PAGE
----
The Bluest Eye Symbolism

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What is beauty? How do cultures define beauty? People have different definitions of it. Beauty is interrelated with happiness. Beauty can be found within, but for many, it is how you look on the outside. Many try to fulfill the society’s standards of being beautiful. In this case, a little, black girl, who lives in a white society, attempts to reach this standard. Her desire for external beauty results in insanity. In Toni Morrison’s, The Bluest Eye, the use of symbolism presents itself through the allusion of a “Dick and Jane” story, blue eyes, and physical beauty. One use of symbolism that is presented in the novel is the allusion of a “Dick and Jane” series. Morrison creates three different versions of the “Dick and Jane” story. The first is correctly punctuated, but as the paragraphs continue, the words and letters become distorted. The words are jumbled up and the…show more content…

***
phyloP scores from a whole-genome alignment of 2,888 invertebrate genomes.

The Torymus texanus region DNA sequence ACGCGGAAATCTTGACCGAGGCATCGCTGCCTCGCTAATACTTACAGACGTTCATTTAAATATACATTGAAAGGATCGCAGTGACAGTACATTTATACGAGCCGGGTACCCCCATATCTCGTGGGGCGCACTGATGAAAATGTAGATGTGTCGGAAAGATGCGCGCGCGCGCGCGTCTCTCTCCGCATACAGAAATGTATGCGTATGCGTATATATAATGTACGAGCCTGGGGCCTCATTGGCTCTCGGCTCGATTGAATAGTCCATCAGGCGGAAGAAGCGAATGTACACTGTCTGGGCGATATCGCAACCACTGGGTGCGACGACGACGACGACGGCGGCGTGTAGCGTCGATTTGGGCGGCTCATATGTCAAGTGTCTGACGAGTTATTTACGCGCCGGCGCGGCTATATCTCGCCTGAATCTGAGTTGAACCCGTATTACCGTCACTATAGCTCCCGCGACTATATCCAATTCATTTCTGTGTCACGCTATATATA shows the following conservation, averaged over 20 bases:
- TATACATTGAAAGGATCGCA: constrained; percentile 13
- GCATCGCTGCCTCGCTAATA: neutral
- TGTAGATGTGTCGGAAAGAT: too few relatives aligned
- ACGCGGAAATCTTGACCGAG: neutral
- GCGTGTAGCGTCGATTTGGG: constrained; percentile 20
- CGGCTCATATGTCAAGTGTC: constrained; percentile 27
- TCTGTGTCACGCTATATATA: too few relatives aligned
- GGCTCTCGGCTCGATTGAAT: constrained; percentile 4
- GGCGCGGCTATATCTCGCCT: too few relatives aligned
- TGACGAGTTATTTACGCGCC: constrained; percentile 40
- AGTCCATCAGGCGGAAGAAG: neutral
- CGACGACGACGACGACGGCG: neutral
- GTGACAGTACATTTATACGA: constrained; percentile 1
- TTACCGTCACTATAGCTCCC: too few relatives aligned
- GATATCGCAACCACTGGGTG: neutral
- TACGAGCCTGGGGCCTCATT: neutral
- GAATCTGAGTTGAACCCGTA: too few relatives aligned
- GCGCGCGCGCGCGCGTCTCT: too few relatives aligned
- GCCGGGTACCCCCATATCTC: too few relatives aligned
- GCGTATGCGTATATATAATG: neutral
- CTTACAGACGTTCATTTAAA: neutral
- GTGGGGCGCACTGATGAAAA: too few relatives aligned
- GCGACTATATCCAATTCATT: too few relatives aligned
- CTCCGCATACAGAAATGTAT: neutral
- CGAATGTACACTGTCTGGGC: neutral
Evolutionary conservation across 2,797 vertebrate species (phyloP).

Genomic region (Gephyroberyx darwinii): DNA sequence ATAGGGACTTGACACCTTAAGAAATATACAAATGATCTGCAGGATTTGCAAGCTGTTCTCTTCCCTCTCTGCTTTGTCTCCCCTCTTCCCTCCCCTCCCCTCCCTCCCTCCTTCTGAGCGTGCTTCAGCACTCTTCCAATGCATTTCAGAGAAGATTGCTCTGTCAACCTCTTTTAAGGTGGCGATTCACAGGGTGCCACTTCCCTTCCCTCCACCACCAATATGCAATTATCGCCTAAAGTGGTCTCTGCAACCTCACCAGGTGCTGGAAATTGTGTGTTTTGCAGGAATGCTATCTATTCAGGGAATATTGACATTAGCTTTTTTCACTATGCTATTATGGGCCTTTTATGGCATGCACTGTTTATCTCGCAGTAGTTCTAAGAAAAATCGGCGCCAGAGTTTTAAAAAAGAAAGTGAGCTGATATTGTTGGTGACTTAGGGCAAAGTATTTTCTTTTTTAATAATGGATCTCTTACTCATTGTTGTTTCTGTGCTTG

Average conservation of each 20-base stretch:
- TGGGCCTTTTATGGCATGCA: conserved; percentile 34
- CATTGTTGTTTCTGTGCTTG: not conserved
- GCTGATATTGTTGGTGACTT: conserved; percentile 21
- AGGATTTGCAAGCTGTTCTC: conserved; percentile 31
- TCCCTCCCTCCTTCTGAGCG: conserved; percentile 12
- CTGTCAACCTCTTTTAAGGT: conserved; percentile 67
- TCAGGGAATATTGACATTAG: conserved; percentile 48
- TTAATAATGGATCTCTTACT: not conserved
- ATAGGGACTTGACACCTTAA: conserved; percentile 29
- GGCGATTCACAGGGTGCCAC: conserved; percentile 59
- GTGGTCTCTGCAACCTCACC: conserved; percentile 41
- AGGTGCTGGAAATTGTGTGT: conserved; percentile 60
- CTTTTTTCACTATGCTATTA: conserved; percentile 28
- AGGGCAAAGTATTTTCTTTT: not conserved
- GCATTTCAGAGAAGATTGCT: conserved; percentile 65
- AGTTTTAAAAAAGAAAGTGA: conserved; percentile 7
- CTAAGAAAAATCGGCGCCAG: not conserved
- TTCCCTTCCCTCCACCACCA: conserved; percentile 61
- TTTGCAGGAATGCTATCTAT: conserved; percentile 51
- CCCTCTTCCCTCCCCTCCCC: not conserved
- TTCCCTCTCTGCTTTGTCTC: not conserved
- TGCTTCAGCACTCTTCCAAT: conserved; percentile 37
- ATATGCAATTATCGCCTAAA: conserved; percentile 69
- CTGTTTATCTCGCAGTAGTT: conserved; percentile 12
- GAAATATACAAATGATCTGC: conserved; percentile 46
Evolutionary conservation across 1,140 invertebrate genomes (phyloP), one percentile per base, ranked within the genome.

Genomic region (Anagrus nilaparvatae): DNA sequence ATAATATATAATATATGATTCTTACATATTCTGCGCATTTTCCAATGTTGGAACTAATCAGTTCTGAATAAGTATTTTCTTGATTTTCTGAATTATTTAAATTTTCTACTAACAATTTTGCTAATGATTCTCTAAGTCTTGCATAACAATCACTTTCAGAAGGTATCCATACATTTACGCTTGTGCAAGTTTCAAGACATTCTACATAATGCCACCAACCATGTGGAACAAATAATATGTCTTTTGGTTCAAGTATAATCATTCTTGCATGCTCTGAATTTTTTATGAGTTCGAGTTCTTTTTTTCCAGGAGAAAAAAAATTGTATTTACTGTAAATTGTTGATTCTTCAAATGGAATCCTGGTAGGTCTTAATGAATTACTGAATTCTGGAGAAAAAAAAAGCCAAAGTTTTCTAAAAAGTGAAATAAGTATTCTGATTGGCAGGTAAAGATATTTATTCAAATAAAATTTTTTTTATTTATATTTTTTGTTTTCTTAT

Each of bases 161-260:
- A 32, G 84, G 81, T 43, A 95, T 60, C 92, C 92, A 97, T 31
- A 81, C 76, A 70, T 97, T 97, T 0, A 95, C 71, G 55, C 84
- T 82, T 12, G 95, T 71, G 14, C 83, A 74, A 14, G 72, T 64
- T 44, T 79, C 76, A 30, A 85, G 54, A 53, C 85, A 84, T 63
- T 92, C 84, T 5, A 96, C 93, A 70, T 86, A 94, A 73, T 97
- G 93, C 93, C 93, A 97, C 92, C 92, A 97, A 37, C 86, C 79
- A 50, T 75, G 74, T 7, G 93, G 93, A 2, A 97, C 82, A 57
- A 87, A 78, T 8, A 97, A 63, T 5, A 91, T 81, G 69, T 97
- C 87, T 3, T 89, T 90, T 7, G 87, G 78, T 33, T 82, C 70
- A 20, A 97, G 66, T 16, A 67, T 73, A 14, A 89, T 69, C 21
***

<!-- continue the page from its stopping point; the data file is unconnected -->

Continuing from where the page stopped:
She uses the family’s house as a symbol. In the preface of the novel the statement, “Here is the house. It is green and white. It has a red door. It is very pretty. Here is the family. Mother, father, Dick, and Jane live in the green-and-white house” indicates the perfect family in the paper book (Morrison 3). This segment is ironic to the fact that Pecola Breedlove’s family and house is nothing compared to that of Dick and Jane. In The Bluest Eye, a family’s house was a symbol of one’s social status. Unlike the perfect family in the “Dick and Jane” story, the Breedloves live in a rundown apartment, a symbol of their poverty. Toni Morrison uses the “Dick and Jane” series not only in the preface of the novel, but other places as well. It is used as the headings of Toni Morrison’s chapters. The paperback family series foreshadow events that later happen within the novel. These headings cue that a graphic image of the crumbling family will follow. The jumbled headings are what shape out the
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